Such work was made possible by way of the studio’s having already conquered one of its biggest challenges, the shift to all-digital animation. “Our initial business plan didn’t contemplate computers or mention the Web,” says Postlewaite. “When Flash [animation] came into the market, we thought it might be a tool that would help us create a paperless 2D pipeline, and help us be efficient enough to maybe do episodic, or longer form things in-house.” That transition was facilitated through a bit of ingenuity. “We took our traditional animation desks, with the discs in them, and retrofitted them, creating discs that would hold laptops so the animators could draw on the screens, and turn them the way they were used to,” she says. “The animators could be comfortable physically that not too much had changed.” (Since then, though, those innovative desks have all been replaced with Cintiq animation tablets.)

The Magic of Technology

Changes in technology did not simply affect the production pipeline, though. Van Citters notes that it had an effect what is being produced. “Technology has also taken commercials away,” he notes. “Then cereal companies at one point decided they didn’t want to spend the money on advertising anymore, they wanted to spend it on promotion and coupons. There was a lot to adapt to in a very small period of time. And then the damned recession hit.”

Renegade survived the crash of 2008 in large part, both say, through simple fiscal conservatism. “When we’ve had good years, we didn’t go out and buy the newest BMW,” Postlewaite says. “We saved for a rainy day, and were able to get through it.”

Van Citters also draws upon his forty years in the business as a philosophical guideline. “I got into this business in the seventies, when it was in the crapper,” he states. “Animation didn’t look like it was going anywhere, but lo and behold, we became part of the beginning of the renaissance of animation. So, I’ve been through a lot of ups and downs. But a lot of people who got into animation in the late 1980s or early ’90s, they thought it was all up.”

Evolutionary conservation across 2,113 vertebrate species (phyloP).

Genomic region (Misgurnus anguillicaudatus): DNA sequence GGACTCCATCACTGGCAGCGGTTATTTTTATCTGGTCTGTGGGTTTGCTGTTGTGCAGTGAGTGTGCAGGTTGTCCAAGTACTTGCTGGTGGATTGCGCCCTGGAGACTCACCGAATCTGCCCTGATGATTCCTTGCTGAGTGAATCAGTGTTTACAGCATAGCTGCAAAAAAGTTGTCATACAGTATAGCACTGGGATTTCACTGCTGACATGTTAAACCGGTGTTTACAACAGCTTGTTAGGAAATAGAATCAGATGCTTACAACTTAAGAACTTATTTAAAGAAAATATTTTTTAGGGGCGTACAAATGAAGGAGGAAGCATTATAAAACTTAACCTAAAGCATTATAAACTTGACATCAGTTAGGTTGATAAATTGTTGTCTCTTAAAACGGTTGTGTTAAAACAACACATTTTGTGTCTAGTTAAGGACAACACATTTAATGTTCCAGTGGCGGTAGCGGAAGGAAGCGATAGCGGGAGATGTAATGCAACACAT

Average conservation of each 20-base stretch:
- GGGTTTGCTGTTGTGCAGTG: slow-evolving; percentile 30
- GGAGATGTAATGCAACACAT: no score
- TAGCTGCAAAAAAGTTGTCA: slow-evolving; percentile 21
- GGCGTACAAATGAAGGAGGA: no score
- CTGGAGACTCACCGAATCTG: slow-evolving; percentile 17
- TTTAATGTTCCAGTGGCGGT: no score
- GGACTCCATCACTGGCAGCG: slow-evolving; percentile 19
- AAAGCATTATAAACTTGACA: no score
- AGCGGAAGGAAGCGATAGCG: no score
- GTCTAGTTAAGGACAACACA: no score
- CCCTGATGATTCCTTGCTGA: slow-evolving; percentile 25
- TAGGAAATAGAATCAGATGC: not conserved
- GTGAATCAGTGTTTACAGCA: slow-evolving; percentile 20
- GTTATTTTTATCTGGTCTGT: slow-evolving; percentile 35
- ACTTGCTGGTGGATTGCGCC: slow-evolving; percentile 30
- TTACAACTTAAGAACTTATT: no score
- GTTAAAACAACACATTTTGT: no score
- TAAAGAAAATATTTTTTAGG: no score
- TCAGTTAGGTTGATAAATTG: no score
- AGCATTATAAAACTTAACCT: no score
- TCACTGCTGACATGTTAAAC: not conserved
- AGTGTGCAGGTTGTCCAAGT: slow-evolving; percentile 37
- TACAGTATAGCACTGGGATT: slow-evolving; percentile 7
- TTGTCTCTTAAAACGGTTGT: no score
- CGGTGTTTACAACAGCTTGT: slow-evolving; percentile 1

Van Citters’ conservative approach also seems to spread to trumpeting his own reputation. “When I go to different studios to do talks about my books [The Art of Jay Ward Productions and Mr. Magoo’s Christmas Carol], I say I’m probably the industry’s best-kept secret,” he says. Postlewaite, however, toots the horn for him. “I think a lot of people know that if it comes here it’s going to be smart, funny, and good-looking,” she says. “Darrell’s known for his sense of comic timing, and being adamant about things being tight, and working in terms of character and story. And it’s going to come in on time and on budget, and be at a high level.”

Among Renegade’s current projects is a partnership deal with the license-owner of the boomer-era “Funny Face” drink mix, which appeared in 1964 as a rival to Kool-Aid, and featured an entire cocktail of fruit-based characters. As with everything else the studio is developing, Van Citters says, “I’d like it to be funny. We need to laugh more than anything else right now.”

Through unforeseen changes in technology and distribution, through the highs of the so-called “toon boom” of the 1990s and its subsequent decline, even through the caprices of the American economy, Renegade Animation has weathered it all.

Says Postlewaite, “Somebody asked Darrell, ‘Did you ever think you’d get to 25 years?’ and his response was perfect: ‘We didn’t think we would fail, but we never thought about what it would mean if we didn’t fail.’”

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“I think a lot of people know that if it comes here it’s going to be smart, funny, and good-looking. Darrell’s known for his sense of comic timing, and being adamant about things being tight, and working in terms of character and story.”

Ashley Postlewaite, Renegade Animation co-founder

Photo Credit: Ryan Jorgensen

Renegade studio founders Ashley Postlewaite and Darrell Van Citters. Photo Credit: Ryan Jorgensen

Renegade studio founders Ashley Postlewaite and Darrell Van Citters. Photo Credit: Ryan Jorgensen

Funny Face

Funny Face

Der Wienerschnitzel

Der Wienerschnitzel

Renegade’s interactive tutorial for Adobe Character Animator

Renegade’s interactive tutorial for Adobe Character Animator

Renegade Studios. Photo Credit: Ryan Jorgensen

Renegade Studios. Photo Credit: Ryan Jorgensen